Guest post by Chelsea Hicks
If you saw the extravagant Picasso exhibit at the VMFA in Richmond, you may be tempted to shrug and say that you’ve already seen his work locally—and recently, no less. But don’t speak so soon: A collection of Picasso’s work opening at Les Yeux du Monde this Thursday show a period when the artist’s work was “happy, for a change,” says Les Yeux du Monde owner Lyn Warren.
The show, “Picasso: Prints from the Mediterranean Years,” runs at Warren’s gallery from this Thursday through August 21. It explores the period between 1945 and 1962, some of which Picasso spent with his then-mistress Françoise Gilot and their two children. The period—coined his “white period” by scholar Victoria Beck Newman—reinvigorated him artistically. (Newman will give a talk on interpreting the nine prints on exhibit before the opening, at 3:30pm on Thursday.)
Pablo Picasso. "Le Picador II," 1961. See more below.
The work is lighter and more accessible, reflecting the freedom of seaside life after the cold days of the Occupation in Paris. The works were not only inspired by the family hikes and beach trips, but also by the vibrant social scene of Antibes and Vallauris, where he lived, with its poets, bullfighters and many of Picasso’s international admirers and friends.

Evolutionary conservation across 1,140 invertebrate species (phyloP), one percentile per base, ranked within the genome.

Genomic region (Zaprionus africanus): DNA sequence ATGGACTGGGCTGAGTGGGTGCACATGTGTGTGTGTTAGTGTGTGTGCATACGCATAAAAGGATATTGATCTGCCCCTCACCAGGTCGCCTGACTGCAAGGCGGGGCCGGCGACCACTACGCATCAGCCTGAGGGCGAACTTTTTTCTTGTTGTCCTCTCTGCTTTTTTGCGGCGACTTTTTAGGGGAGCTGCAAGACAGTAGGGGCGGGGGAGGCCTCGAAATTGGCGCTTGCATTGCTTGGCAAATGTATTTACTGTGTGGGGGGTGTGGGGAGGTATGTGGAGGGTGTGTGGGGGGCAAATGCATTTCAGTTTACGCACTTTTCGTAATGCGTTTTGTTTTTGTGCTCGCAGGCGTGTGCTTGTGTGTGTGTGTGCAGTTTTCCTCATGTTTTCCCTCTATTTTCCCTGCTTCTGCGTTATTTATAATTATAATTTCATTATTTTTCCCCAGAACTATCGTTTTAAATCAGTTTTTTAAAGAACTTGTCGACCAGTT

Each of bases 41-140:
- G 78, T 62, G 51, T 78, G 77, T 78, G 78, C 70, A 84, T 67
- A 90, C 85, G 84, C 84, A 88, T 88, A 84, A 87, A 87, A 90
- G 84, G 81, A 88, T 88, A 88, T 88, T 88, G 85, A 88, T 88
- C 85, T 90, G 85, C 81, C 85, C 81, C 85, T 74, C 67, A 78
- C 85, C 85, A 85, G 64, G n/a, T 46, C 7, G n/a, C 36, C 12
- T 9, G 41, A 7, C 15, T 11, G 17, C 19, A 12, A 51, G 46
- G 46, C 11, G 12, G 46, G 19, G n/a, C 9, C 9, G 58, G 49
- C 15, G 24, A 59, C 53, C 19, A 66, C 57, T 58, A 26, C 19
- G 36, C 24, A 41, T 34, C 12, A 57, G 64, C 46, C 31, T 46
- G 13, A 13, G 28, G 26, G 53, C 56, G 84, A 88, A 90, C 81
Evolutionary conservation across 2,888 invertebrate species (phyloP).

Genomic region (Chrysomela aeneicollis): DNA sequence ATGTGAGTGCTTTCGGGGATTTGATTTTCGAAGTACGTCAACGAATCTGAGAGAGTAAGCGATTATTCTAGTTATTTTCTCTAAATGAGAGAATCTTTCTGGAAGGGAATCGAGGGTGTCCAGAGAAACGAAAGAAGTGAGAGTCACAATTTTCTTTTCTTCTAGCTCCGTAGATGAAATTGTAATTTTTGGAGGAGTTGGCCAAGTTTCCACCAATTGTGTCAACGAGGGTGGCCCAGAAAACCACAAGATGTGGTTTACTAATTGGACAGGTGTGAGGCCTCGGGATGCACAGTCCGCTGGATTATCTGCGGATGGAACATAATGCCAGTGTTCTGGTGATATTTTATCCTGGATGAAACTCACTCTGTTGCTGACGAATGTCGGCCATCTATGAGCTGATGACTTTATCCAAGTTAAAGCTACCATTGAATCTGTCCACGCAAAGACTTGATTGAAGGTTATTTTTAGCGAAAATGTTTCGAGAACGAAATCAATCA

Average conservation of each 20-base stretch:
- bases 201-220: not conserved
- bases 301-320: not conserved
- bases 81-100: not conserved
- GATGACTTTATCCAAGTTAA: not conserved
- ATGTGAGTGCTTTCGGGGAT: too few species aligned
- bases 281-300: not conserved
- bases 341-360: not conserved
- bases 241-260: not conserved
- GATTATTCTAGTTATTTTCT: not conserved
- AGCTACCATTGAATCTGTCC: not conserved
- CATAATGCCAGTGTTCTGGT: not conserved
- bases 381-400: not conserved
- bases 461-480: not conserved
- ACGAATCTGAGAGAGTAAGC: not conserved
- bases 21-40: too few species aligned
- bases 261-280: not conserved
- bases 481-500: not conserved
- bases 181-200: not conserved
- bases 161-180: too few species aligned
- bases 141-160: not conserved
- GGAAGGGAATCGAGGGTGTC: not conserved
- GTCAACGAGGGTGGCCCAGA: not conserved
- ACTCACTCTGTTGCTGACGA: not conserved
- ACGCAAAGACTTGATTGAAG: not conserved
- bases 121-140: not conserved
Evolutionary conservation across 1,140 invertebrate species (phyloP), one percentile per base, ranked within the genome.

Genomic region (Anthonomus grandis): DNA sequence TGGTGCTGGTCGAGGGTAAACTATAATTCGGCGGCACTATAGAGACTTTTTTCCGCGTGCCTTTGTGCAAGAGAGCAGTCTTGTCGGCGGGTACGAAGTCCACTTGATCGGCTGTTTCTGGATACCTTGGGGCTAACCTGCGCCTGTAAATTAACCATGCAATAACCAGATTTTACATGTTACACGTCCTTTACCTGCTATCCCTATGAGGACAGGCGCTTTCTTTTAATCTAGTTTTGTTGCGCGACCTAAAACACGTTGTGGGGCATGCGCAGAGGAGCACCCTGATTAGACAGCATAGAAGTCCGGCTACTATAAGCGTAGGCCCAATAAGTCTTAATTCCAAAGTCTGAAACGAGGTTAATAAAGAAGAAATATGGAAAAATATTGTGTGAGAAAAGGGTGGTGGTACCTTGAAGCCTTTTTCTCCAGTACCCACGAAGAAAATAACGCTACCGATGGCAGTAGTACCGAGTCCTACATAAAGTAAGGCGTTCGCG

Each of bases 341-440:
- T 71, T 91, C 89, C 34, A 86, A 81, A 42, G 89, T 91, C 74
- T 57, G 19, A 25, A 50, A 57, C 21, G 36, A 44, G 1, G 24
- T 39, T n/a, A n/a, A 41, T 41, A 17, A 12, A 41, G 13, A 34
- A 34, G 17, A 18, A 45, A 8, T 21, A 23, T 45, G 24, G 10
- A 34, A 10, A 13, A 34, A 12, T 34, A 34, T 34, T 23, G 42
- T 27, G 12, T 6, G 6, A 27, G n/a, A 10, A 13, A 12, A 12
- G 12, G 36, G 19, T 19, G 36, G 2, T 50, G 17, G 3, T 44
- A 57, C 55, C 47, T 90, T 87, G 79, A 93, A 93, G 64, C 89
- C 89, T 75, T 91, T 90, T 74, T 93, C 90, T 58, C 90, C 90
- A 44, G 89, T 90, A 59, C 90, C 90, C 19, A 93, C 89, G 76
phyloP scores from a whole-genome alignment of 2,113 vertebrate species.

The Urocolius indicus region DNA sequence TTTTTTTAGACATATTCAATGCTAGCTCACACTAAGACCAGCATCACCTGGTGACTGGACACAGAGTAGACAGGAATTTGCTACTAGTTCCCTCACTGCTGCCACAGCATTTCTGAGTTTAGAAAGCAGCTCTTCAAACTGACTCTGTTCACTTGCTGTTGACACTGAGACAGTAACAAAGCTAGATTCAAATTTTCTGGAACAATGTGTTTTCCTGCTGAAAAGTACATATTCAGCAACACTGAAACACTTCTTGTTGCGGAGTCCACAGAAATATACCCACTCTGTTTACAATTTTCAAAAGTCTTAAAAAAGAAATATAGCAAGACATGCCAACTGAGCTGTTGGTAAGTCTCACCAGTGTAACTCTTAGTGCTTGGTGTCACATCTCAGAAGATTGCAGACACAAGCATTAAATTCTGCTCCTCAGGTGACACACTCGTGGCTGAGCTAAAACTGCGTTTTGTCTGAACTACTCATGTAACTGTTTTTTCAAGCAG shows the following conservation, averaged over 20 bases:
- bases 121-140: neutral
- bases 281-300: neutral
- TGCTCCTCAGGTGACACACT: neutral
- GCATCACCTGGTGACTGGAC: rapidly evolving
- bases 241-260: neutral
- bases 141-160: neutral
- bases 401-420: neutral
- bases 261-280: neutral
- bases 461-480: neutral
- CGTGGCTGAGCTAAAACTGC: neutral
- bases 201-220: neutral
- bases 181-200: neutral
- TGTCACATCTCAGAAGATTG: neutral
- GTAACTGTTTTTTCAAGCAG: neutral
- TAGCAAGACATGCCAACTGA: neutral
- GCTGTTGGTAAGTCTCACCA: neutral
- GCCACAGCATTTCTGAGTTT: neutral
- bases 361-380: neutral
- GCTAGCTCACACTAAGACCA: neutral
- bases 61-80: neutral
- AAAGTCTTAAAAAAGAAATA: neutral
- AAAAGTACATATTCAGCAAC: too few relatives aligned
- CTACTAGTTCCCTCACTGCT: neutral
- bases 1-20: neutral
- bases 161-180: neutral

“Purity and light prevail in subject and color,” says Warren of the works, describing Picasso’s domestic-inspired ceramics and sunny prints. The Mediterranean blooms out of the nine prints, and several digital projections, that Warren acquired for the show. The images include prints of a classical figure with a tambourine and a man playing flute, a nocturnal dance, a picador and a bullfight done in 23 colors, among others.
The exhibit was arranged as part of the 2011 Wintergreen Summer Music Festival, “Realms of Gold: A Mediterranean Odyssey.” Charlotte Minor, one of the directors at the Virginia Museum of Fine Arts referred Warren to John Szoke, owner of New York City gallery John Szoke Editions. Szoke’s Picasso prints have been loaned for the exhibit.
Lyn Warren says of Newman and her husband Russ Warren, himself a painter indebted to Picasso, who will also talk on the print selection the following Sunday, 3:30pm, “I feel fortunate to have two of the best to help elucidate the show.”
Between the work itself, and talks from Newman and Warren, having "just seen some Picasso" isn’t a good excuse. You may have thought the Richmond show was your last chance to see Picasso’s work locally. This time it may be true.
"Danse nocturne avec un Hibou," 1959